These are my notes on the drawing above:
John Constable (1776-1837) - Trees at East Bergholt (1817)
This careful drawing of black poplar trees on the towpath near Flatford Mill was made on 17 October 1817. Constable’s painting, A Scene on a Navigable River (now known as Flatford Mill, Tate Britain) had been shown at the Royal Academy earlier that year, but had come back to Constable unsold. He was evidently dissatisfied with his painting of the trees, and made this drawing to assist himself in a repainting of part of the canvas. The drawing is on the same scale as the painting, and it is faintly squared for transfer.
For a long time it was thought that these trees were elms, and they have only recently been identified as black poplars, a relatively rare tree. Constable’s friend, the etcher Jacob George Strutt, described the black poplar as a classical tree, held by the ancients to be sacred to Hercules. He wrote that in calm weather ‘drops of water … hang upon its leaves, with the refreshing coolness of a summer shower.’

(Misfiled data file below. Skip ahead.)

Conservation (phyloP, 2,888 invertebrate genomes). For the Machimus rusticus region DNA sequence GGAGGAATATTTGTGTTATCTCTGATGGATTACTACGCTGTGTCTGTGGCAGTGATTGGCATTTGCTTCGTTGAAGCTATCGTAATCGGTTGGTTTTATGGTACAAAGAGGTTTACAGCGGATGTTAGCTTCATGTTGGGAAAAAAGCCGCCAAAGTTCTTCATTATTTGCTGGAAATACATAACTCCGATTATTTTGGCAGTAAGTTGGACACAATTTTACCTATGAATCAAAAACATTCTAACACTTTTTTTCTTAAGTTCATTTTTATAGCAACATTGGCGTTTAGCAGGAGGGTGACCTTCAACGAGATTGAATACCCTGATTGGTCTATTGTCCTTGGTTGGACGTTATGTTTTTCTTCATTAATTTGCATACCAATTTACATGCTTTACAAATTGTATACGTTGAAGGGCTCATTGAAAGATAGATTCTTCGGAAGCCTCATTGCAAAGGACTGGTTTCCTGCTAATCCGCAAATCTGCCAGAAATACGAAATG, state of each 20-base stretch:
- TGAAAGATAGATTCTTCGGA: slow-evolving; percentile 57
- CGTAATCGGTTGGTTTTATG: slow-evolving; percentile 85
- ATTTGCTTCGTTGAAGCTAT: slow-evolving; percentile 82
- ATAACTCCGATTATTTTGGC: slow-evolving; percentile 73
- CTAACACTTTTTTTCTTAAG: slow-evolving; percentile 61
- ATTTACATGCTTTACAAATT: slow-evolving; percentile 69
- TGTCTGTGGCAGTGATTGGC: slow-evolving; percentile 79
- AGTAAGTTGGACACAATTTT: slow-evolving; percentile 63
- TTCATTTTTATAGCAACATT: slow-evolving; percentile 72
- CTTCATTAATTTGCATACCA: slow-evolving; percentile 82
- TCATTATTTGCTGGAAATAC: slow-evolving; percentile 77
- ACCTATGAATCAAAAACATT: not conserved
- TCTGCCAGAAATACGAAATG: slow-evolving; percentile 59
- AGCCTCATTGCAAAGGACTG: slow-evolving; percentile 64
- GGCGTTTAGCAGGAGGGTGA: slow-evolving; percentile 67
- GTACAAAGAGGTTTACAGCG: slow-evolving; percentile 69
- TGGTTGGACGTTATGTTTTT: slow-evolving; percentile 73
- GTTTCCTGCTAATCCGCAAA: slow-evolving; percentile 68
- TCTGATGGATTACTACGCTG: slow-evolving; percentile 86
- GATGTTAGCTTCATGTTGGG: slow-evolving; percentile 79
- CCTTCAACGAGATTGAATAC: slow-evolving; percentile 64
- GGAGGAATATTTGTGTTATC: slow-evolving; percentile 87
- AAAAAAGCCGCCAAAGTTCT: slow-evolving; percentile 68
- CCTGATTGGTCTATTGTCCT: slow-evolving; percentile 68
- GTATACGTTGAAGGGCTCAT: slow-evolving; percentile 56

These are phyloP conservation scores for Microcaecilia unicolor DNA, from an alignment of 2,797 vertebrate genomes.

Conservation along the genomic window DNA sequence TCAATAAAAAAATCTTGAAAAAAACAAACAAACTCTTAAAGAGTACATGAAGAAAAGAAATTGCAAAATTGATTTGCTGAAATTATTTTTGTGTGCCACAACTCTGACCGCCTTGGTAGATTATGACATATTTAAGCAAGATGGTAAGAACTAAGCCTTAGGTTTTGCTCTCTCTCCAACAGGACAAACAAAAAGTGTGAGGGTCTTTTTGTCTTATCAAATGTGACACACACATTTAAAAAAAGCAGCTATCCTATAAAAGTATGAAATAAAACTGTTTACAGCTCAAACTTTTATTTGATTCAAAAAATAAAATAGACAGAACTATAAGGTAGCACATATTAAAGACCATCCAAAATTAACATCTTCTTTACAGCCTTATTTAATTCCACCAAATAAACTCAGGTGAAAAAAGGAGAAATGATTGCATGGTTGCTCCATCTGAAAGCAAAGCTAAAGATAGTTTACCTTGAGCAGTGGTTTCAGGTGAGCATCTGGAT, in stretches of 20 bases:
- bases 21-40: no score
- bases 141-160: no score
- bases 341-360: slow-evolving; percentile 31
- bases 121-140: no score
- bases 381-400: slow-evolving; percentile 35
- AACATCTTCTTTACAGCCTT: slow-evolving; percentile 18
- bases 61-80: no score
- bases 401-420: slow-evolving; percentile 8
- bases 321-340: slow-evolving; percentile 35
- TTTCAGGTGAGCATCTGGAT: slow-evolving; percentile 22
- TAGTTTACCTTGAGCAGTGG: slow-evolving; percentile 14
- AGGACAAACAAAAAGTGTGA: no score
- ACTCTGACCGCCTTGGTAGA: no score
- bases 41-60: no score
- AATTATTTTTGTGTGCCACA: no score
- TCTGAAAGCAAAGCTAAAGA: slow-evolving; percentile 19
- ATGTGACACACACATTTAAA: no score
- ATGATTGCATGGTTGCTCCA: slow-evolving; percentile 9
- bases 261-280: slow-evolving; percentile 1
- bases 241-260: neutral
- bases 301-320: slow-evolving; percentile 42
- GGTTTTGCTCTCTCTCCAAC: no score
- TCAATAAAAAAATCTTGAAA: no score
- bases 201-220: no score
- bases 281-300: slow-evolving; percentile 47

Comparison with other drawings by Constable of the same trees shows that he delineated their branches very accurately, recording idiosyncracies that might have been seen as defects, such as the stumps on the foreground tree where branches have been cut off, and the irregular silhouette of the further tree.
Constable made many beautiful drawings of trees. Some of the best examples are in the Victoria and Albert Museum’s collection: Elm Trees in Old Hall Park, East Bergholt (1817) and Fir Trees at Hampstead (1820) may also be seen in the Study Room, on request.
So if you are in the V and A (perhaps looking at their new display on trees in children's book illustrations, www.vam.ac.uk/event/noKN2PwQ/into-the-woods-trees-in-illustration), and you have time to go into the Study Room, do ask for the topic boxes on Trees.